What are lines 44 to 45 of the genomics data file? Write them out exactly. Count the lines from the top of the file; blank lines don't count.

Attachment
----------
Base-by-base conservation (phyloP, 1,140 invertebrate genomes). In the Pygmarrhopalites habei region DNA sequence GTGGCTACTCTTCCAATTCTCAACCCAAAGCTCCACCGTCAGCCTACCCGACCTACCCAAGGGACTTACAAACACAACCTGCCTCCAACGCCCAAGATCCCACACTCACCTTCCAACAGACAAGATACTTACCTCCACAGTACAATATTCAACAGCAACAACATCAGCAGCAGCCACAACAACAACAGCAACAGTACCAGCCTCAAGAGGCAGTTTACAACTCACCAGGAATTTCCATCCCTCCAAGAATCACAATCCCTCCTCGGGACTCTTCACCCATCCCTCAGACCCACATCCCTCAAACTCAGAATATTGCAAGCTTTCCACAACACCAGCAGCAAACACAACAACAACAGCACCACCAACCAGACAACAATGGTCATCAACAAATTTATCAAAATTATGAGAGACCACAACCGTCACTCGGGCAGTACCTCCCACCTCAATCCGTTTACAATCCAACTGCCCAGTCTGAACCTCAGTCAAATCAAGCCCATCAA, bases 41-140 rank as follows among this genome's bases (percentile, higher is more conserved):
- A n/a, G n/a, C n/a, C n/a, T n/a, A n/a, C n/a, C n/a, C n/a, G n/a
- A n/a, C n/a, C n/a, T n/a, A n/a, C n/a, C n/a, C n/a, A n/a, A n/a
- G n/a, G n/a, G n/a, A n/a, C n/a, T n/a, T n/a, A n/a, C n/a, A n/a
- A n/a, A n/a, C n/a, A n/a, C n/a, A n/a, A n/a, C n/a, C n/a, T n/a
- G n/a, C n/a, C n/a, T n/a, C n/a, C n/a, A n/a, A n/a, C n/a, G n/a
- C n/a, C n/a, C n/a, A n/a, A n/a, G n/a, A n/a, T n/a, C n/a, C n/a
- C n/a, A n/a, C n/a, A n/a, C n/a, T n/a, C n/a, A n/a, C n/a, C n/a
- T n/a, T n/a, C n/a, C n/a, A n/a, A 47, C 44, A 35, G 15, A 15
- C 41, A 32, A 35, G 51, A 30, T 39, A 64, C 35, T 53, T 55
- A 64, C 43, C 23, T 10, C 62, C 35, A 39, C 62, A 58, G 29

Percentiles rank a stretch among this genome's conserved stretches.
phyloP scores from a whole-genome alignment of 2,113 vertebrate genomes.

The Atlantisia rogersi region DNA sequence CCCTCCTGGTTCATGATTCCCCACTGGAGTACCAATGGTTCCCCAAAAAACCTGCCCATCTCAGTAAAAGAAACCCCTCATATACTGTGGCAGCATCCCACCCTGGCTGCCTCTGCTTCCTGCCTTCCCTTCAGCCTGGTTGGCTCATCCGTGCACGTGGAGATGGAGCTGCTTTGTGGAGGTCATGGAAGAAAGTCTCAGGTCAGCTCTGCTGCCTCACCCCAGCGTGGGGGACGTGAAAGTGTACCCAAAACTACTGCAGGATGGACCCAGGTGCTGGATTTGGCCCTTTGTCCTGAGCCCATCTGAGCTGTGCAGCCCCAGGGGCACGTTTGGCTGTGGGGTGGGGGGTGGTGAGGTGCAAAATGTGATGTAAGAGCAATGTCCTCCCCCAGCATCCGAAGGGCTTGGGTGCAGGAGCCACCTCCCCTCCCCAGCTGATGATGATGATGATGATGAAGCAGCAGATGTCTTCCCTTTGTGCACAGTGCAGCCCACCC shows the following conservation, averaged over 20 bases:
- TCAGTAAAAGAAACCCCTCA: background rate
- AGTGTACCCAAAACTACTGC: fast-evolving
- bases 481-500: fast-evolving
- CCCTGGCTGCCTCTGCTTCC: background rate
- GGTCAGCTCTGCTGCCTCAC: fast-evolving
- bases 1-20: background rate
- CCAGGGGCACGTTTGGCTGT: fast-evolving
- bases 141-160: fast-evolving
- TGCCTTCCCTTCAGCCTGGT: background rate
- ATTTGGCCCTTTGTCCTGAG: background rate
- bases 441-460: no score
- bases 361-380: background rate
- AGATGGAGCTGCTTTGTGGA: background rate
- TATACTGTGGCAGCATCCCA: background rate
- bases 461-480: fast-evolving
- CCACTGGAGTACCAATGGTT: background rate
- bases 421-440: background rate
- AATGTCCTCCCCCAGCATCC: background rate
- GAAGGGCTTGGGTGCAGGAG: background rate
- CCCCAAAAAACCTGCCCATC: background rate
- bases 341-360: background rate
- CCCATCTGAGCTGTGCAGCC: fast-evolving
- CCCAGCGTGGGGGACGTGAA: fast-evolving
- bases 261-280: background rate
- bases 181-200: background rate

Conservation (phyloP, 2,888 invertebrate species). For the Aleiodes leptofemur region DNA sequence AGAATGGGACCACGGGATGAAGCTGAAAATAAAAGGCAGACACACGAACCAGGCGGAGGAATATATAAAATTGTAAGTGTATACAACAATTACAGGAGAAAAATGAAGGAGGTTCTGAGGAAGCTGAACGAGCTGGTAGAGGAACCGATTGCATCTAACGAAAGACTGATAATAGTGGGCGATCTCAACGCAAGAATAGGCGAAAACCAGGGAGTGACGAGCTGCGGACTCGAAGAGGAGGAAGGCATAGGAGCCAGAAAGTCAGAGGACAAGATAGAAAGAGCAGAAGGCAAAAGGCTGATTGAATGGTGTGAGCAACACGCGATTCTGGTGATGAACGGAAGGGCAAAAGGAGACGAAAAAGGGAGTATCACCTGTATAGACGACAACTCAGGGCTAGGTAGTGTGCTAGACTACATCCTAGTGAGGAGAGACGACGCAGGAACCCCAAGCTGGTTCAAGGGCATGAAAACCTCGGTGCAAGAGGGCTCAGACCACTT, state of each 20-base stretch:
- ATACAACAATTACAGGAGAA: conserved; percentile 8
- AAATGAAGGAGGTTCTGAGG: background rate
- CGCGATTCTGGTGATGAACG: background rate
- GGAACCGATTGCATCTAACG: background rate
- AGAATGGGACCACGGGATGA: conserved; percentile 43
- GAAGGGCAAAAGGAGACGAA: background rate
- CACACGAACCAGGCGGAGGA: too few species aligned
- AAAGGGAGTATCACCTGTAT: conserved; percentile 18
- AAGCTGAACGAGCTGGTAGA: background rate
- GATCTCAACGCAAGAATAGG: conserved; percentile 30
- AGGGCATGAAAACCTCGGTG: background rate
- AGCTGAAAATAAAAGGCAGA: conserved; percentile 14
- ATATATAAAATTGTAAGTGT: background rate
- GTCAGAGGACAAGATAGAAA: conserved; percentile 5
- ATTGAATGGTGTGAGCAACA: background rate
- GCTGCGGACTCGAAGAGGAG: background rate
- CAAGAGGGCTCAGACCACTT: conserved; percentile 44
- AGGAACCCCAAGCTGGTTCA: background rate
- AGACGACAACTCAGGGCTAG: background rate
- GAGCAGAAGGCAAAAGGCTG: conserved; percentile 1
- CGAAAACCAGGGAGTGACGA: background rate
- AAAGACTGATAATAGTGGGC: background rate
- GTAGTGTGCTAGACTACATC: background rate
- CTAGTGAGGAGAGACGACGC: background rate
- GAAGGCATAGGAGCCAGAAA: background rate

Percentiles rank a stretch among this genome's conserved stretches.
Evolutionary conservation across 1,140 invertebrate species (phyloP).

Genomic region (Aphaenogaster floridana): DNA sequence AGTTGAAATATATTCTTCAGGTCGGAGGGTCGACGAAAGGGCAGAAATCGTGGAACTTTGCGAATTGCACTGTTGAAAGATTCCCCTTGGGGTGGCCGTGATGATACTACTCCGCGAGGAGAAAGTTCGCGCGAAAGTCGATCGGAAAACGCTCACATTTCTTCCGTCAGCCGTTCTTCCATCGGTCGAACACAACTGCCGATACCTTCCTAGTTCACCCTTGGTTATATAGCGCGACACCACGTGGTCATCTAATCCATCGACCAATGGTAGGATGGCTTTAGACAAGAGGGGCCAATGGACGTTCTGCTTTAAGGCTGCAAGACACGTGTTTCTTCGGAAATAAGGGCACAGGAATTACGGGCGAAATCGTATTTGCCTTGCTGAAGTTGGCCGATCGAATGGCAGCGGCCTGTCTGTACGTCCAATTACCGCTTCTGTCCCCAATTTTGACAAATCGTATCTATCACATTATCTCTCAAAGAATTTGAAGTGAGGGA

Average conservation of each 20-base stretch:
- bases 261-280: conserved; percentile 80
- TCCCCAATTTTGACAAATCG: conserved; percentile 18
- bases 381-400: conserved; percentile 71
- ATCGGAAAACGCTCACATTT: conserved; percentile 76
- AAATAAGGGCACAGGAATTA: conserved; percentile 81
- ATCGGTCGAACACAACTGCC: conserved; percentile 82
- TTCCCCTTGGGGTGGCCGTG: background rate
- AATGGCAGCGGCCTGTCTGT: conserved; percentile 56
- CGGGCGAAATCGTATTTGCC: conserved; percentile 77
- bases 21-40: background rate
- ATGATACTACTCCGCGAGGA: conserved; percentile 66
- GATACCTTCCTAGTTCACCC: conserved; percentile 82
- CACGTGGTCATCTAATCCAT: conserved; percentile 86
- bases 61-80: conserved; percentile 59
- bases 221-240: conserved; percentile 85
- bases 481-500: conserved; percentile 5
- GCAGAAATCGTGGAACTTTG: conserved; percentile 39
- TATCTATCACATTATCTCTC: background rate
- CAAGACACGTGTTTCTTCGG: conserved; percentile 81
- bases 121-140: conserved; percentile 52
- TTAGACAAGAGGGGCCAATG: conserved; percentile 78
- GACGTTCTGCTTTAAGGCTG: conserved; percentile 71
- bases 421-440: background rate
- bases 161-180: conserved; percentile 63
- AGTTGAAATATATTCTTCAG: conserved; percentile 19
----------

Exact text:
- GGAACCGATTGCATCTAACG: background rate
- AGAATGGGACCACGGGATGA: conserved; percentile 43